An Awful Break
The New Frontier movies aren’t supposed to be your conventional films; they even claim to be “the next.” I don’t think I could disagree more, or else I am frightened for the future of film making and watching. I wanted to expand my horizons and try something new, take in the whole Sundance experience. I have enjoyed the New Frontier art installations, so I decided to see a screening of Lunch Break.
The introduction, given by a programmer, spoke about taking your idea of what a film is and forgetting it. I proved that I am not able to do this; I guess I don’t have an open mind. This “film” was eighty minutes of one shot. A long hallway at a factory passing people eat their lunch in slow motion. I can say one positive thing: the slow motion of these workers movements looked beautiful. However, ten minutes of this would have made a lot more sense. I am sure that there is something I am missing, some artistic feature that I wasn’t able to connect with. Had I stayed for the second feature, I would have liked to hear the director explain, but I couldn’t convince myself that my time was worth it.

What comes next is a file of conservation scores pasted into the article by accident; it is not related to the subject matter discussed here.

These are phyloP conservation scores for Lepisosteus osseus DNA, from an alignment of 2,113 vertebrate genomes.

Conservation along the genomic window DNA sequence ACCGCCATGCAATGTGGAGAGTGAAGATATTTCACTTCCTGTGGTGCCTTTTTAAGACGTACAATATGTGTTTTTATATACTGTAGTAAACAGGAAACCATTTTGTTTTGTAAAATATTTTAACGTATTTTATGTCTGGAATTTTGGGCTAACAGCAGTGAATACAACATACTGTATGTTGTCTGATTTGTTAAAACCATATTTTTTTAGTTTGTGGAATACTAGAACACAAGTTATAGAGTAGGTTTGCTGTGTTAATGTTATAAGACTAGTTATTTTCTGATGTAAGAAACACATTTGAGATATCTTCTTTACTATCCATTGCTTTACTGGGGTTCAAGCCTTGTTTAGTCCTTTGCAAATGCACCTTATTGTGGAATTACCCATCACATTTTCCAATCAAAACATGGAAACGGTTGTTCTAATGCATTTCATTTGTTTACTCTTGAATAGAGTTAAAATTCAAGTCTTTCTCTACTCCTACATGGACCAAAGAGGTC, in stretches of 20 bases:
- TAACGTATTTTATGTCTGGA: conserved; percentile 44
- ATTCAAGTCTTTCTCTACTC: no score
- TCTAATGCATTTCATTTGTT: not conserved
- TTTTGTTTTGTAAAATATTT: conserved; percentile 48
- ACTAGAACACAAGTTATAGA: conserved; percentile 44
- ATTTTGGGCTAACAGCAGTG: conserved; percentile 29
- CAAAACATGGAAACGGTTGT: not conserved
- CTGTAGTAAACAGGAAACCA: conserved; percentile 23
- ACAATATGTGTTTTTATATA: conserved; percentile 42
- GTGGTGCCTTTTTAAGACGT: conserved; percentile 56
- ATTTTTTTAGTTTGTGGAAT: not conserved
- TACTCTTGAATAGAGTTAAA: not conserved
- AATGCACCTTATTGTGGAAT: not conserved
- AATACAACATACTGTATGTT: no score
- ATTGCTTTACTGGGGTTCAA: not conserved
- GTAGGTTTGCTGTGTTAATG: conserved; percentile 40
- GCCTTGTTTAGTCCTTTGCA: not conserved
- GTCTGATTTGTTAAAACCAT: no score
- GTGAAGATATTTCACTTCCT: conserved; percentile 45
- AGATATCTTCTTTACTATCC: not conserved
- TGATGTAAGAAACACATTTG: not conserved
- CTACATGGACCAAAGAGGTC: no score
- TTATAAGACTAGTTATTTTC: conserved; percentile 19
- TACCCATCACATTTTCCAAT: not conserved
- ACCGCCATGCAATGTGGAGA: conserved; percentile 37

I saw more people leave during this one screening than all of the films I have seen combined. The only sound coming from the film was that of factory machines. I started to open my ears to the sounds emanating from the audience. The opening of sodas, the gulping of drinks, the crunching of popcorn and other snacks, the whispers of confusion between peers, the squeaking of chairs; all of these sounds were more interesting than the film. It started to become entertaining to guess how many people were going to make it through the entire feature. I almost regret not staying to see how close my number was, but I prefer keeping some of my intellect.